Courtesy of EarthSky
A Clear Voice for Science
Silvery-blue Spica, the only prominent star in the constellation Virgo, acts as your guide to the Omega Centauri globular star cluster. To the unaided eye, Omega Centauri looks like a fairly faint (and possibly fuzzy) star. Very few of the Milky Way galaxy’s 250 or so globular clusters are readily visible without optics.
To find Spica, extend the curve of the Big Dipper handle, as illustrated on our April 4 EarthSky Tonight. Spica transits – climbs to its highest point in the sky – around midnight tonight. Spica’s precise transit time for your sky is available at the US Naval Observatory. Spica – like any star – transits 4 minutes earlier with each passing night.
As seen from mid-northern latitudes, Spica and Omega Centauri transit due south in concert. Look for Omega Centauri about 35 degrees directly below Spica. (A fist at an arm-length approximates 10 degrees.)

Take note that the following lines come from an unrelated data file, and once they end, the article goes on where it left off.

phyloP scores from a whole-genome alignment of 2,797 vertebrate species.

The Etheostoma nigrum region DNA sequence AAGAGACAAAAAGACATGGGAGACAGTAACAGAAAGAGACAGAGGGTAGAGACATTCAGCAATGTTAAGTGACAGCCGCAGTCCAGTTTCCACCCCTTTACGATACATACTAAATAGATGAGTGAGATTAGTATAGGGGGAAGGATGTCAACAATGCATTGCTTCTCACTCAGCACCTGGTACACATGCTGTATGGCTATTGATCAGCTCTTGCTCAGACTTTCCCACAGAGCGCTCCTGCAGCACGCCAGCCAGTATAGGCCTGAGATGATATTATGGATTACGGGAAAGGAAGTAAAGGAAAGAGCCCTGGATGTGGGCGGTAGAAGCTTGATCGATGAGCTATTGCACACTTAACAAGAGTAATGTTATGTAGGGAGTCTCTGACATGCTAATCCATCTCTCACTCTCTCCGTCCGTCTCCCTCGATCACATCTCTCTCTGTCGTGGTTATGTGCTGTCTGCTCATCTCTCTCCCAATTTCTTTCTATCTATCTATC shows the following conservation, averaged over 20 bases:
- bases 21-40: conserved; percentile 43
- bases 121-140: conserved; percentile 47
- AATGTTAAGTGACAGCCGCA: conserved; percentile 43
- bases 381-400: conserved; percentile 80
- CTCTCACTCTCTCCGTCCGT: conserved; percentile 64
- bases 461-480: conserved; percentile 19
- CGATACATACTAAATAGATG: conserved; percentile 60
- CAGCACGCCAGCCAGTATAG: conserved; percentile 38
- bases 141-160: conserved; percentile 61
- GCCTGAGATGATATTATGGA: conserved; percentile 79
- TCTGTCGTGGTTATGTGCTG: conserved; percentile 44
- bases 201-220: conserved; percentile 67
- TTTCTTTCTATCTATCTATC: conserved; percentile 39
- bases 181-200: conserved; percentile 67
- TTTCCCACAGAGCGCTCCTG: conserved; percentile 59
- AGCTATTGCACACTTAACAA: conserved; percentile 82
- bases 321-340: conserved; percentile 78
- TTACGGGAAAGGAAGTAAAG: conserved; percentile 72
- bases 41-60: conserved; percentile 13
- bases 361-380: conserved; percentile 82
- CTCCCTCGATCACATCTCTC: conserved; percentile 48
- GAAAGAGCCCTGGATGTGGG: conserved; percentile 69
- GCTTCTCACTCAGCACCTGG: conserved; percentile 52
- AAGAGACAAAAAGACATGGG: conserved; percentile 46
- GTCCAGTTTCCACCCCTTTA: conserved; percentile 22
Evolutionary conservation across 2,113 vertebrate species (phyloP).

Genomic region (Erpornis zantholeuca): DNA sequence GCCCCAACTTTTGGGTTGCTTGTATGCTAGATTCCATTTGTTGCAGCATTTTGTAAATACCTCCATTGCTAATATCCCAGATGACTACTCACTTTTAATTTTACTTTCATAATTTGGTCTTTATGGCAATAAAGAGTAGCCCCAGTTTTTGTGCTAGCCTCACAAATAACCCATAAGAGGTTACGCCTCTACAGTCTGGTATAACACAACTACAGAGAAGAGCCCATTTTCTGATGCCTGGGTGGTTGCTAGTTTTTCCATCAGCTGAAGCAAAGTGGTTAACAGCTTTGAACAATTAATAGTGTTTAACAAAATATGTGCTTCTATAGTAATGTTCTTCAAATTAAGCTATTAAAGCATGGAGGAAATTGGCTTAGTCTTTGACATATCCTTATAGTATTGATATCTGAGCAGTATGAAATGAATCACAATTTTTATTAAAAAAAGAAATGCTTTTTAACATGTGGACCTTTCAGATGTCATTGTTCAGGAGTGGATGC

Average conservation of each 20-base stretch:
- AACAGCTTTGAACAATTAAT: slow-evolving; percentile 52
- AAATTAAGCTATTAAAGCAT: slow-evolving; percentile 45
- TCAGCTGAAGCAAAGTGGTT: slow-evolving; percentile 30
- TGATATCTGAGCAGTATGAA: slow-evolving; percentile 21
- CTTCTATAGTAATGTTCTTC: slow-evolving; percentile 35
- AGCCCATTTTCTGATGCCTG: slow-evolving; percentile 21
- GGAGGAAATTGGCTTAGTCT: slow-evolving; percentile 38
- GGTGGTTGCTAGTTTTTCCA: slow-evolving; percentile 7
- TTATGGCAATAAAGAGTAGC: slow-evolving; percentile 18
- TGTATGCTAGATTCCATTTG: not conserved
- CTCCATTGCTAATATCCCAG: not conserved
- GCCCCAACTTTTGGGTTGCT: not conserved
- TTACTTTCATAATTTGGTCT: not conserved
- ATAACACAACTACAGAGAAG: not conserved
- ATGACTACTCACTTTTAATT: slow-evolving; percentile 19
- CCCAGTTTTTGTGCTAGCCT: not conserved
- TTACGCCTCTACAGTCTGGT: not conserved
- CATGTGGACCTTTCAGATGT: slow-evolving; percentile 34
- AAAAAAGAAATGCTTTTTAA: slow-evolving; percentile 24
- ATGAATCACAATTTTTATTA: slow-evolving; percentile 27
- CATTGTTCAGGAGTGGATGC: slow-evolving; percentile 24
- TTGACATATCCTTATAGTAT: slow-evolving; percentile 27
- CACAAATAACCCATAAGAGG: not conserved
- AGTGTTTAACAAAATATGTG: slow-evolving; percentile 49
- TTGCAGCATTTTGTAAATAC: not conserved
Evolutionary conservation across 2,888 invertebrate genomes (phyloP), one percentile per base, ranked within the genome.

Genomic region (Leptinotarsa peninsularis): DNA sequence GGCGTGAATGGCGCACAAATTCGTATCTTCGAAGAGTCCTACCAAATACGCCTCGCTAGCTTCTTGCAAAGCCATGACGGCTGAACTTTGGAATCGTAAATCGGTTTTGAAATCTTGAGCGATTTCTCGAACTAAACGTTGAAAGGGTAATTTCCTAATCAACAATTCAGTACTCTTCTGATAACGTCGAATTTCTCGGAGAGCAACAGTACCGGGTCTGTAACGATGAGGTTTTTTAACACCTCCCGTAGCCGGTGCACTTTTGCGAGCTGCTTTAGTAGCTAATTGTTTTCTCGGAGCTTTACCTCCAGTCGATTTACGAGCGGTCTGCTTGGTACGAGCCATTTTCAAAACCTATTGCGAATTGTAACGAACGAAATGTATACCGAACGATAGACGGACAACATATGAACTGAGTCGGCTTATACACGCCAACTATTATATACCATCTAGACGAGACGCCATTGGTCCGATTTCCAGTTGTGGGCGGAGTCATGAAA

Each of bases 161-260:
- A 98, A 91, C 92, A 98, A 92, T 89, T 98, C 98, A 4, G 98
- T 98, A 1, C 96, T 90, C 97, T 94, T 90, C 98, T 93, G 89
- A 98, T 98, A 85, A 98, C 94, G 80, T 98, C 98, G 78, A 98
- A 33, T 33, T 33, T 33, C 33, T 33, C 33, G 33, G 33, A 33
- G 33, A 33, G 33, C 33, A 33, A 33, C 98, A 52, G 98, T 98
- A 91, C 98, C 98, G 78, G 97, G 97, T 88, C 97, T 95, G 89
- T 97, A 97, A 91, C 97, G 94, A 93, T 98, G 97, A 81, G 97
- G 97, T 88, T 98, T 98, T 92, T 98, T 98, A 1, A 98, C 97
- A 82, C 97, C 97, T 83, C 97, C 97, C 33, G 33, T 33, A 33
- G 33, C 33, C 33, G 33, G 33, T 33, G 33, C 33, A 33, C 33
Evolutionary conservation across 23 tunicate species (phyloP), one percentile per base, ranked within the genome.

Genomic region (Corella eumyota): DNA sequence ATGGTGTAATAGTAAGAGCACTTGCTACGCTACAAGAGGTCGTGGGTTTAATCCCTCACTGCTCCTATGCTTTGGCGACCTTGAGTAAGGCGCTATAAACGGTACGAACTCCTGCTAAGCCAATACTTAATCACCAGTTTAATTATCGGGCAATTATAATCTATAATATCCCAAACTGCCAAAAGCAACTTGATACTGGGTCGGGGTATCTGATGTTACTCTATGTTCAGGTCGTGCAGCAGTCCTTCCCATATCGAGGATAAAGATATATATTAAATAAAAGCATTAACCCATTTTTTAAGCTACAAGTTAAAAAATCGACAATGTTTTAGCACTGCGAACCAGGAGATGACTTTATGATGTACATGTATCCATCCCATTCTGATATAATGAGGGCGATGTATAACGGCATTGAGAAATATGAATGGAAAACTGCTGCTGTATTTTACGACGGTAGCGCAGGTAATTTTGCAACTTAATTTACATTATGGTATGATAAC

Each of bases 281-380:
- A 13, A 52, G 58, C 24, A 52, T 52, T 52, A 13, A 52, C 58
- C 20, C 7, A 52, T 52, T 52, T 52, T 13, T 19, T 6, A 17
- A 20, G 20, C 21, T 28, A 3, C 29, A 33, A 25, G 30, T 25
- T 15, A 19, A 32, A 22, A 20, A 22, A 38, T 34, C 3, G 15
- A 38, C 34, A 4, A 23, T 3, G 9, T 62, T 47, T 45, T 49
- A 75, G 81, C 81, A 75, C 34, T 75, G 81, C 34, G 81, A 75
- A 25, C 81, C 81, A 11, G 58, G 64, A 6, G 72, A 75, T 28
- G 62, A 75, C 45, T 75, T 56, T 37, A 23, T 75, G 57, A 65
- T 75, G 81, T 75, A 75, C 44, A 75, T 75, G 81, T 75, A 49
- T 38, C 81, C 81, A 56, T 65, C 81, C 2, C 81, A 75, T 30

People living south of 35 degrees north latitude have a realistic chance of spotting Omega Centauri, though it’s been seen as far north as Point Pelee, Canada (42 degrees north). Best appreciated with a telescope, Omega Centauri, the largest and brightest of all globular star clusters, is a globe-shaped stellar city, teeming with millions of stars!
Written by Bruce McClure